'Chilling rise' of executions in Egypt, Amnesty warns

'Chilling rise' of executions in Egypt, Amnesty warns
2 min read
04 December, 2020
Amnesty International has noted an alarming increase in executions in Egypt, and it has prompted calls for an end to the death penalty.
Egypt has been the topic of criticism for years because of its executions [Getty]


At least 57 men and women have been executed in the months of October and November alone in Egypt, nearly double the recorded 32 people executed throughout 2019, Amnesty International revealed.

This comes as Egypt cracks down on dissenting voices and political opponents, with at least 15 people sentenced to death in cases relating to political violence following "unfair trials marred by forced 'confessions'... including torture and enforced disappearances", the rights watchdog's report said.

"The Egyptian authorities have embarked on a horrifying execution spree in recent months, putting scores of people to death, in some cases following grossly unfair mass trials," said Philip Luther, Amnesty International's Middle East and North Africa Research and Advocacy Director.

"These executions are particularly appalling given the well documented and systematic breaches of fair trial rights in Egypt, with courts often relying on torture-tainted ‘confessions.’

"Not only are the Egyptian authorities trampling on the right to life in shocking disregard for their obligations under international law, but they are also punishing the brave human rights defenders at the Egyptian Initiative for Personal Rights documenting and speaking out these violations."

Egyptian authorities have also clamped down on human rights organisations working against the death penalty. In November, staff members of the Egyptian Initiative for Personal Rights (EIPR) were arrested and interrogated.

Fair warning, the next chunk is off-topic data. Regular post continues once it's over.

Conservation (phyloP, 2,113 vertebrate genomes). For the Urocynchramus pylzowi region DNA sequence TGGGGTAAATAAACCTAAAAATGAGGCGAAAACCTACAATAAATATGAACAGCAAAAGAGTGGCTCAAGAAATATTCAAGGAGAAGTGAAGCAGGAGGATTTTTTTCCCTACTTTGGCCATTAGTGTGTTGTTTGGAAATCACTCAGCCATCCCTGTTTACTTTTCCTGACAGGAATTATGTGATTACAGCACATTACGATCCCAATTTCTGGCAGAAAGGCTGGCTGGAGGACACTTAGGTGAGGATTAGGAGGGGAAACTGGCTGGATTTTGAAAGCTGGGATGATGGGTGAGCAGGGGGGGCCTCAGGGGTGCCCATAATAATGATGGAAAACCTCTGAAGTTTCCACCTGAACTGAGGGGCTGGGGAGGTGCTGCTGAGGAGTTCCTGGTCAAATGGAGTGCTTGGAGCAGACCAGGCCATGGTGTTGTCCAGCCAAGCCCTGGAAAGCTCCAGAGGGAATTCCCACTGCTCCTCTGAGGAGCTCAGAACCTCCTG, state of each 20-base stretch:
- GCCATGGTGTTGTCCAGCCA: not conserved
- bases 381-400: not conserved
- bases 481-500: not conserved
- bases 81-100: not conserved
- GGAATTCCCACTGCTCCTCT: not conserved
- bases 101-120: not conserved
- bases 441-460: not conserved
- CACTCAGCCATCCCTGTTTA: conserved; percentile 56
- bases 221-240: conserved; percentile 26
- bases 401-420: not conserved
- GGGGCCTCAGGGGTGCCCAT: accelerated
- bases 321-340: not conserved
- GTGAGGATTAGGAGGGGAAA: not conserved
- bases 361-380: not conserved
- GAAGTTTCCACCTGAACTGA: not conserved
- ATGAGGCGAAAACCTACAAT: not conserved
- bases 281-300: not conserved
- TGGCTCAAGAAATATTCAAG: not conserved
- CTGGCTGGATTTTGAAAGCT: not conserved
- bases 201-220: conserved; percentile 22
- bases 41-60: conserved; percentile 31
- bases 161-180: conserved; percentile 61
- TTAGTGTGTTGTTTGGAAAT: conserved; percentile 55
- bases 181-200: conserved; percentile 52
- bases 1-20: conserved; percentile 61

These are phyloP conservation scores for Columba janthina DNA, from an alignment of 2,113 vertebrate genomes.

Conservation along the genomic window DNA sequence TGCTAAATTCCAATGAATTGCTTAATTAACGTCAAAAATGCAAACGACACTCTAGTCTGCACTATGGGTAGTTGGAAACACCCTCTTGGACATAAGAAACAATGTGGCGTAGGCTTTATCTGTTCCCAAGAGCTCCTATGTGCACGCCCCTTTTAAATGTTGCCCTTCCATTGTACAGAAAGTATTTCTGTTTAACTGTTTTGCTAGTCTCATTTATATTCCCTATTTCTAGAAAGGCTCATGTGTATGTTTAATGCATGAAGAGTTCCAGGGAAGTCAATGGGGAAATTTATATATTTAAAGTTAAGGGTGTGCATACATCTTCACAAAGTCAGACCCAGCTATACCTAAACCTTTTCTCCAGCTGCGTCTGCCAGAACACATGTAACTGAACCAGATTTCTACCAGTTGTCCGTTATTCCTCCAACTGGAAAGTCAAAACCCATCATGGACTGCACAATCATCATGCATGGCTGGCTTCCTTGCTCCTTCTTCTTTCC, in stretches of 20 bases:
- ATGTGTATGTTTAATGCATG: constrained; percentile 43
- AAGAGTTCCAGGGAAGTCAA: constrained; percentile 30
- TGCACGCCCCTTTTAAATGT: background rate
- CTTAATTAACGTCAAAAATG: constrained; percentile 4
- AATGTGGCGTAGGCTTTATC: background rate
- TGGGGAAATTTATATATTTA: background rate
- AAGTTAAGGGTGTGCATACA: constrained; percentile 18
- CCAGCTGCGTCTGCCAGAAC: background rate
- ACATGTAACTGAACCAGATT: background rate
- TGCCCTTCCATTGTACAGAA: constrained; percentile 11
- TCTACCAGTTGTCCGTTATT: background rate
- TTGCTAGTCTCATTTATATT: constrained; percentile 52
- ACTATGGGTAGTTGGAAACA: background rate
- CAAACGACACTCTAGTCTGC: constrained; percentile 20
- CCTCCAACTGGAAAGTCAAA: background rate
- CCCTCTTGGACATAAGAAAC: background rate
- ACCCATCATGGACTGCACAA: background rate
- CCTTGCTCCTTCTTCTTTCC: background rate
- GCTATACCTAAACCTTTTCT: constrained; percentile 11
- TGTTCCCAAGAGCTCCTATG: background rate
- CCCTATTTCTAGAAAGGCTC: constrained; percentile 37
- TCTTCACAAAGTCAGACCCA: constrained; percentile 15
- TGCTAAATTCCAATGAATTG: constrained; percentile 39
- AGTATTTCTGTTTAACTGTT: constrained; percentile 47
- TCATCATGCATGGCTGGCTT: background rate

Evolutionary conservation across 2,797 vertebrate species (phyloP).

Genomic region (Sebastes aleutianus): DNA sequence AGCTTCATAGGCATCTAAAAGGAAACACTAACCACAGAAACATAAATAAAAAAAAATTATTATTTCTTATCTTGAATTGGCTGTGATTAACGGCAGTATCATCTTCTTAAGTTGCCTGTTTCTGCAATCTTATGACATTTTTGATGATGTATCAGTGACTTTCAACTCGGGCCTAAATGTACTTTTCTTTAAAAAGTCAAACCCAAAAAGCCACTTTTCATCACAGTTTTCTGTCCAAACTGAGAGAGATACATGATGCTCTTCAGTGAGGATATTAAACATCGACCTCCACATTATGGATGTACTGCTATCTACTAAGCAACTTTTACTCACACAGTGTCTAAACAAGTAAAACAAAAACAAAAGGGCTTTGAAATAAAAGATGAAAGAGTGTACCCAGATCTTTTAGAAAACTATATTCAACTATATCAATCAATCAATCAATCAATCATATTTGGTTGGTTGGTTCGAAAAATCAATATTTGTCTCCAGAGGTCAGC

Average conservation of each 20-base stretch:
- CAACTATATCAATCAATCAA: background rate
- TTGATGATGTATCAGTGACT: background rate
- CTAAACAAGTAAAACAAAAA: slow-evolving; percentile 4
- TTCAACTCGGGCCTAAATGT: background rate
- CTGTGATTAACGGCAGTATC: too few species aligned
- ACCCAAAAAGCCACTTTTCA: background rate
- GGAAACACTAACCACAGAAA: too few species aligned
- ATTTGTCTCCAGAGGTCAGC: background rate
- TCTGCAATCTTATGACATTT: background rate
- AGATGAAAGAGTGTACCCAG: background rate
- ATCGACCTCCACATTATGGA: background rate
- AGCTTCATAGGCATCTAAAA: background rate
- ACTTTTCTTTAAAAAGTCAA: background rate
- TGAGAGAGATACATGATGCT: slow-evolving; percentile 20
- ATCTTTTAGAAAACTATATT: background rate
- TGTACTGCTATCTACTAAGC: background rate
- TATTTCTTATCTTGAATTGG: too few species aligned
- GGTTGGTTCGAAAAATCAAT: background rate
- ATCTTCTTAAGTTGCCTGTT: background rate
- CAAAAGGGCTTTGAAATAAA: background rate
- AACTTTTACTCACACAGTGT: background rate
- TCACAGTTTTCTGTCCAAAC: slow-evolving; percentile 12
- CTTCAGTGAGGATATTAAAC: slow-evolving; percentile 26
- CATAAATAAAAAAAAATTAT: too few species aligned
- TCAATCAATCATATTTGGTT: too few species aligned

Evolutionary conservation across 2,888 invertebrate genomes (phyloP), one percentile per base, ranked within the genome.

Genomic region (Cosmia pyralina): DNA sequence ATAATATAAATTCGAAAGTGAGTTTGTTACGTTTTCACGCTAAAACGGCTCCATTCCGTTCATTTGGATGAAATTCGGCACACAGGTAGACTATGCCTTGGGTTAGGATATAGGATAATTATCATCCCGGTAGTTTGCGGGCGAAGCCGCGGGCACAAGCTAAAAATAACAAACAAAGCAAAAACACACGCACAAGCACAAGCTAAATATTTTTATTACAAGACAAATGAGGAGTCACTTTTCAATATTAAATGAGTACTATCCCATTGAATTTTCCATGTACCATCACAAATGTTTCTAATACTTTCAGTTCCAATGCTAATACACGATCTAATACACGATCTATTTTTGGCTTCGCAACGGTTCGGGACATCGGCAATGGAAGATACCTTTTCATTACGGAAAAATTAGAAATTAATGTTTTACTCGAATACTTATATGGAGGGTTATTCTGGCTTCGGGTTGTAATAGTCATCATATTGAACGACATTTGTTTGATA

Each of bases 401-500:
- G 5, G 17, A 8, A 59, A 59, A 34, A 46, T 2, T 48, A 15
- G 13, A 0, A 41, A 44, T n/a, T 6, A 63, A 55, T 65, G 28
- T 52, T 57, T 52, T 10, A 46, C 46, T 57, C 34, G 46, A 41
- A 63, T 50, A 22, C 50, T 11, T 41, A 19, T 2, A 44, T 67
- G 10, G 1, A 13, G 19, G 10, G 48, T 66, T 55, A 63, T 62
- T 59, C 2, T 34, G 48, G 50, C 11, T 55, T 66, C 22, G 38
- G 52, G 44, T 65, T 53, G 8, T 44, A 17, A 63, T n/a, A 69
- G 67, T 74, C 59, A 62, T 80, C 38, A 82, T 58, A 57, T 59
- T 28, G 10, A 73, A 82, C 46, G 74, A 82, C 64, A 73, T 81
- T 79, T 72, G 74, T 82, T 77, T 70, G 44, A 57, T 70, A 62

On 4 October, 10 men were executed after being convicted and sentenced to death, in the case known as "Agnad Masr," involving violent attacks on officials and public property.

The defendants told Supreme State Security Prosecutors that they had been subjected to enforced disappearances and torture, however there was no investigation into these complaints.

One of the men executed, Gamal Zaki, had appeared in a video "confession" broadcast on several media outlets before the trial was concluded, severely undermining his right to fair trial, including his right not to incriminate himself and his right to the presumption of innocence.

"We call on the Egyptian authorities to commute all death sentences, and to quash convictions and order fair retrials without recourse to the death penalty for Wael Tawadros and anyone else convicted after unfair trials.

"We also urge the international community, including UN human rights bodies, to publicly call on the Egyptian authorities to immediately halt executions, and for members of the UN Human Rights Council to establish a monitoring and reporting mechanism on the human rights situation in Egypt,” said Philip Luther.

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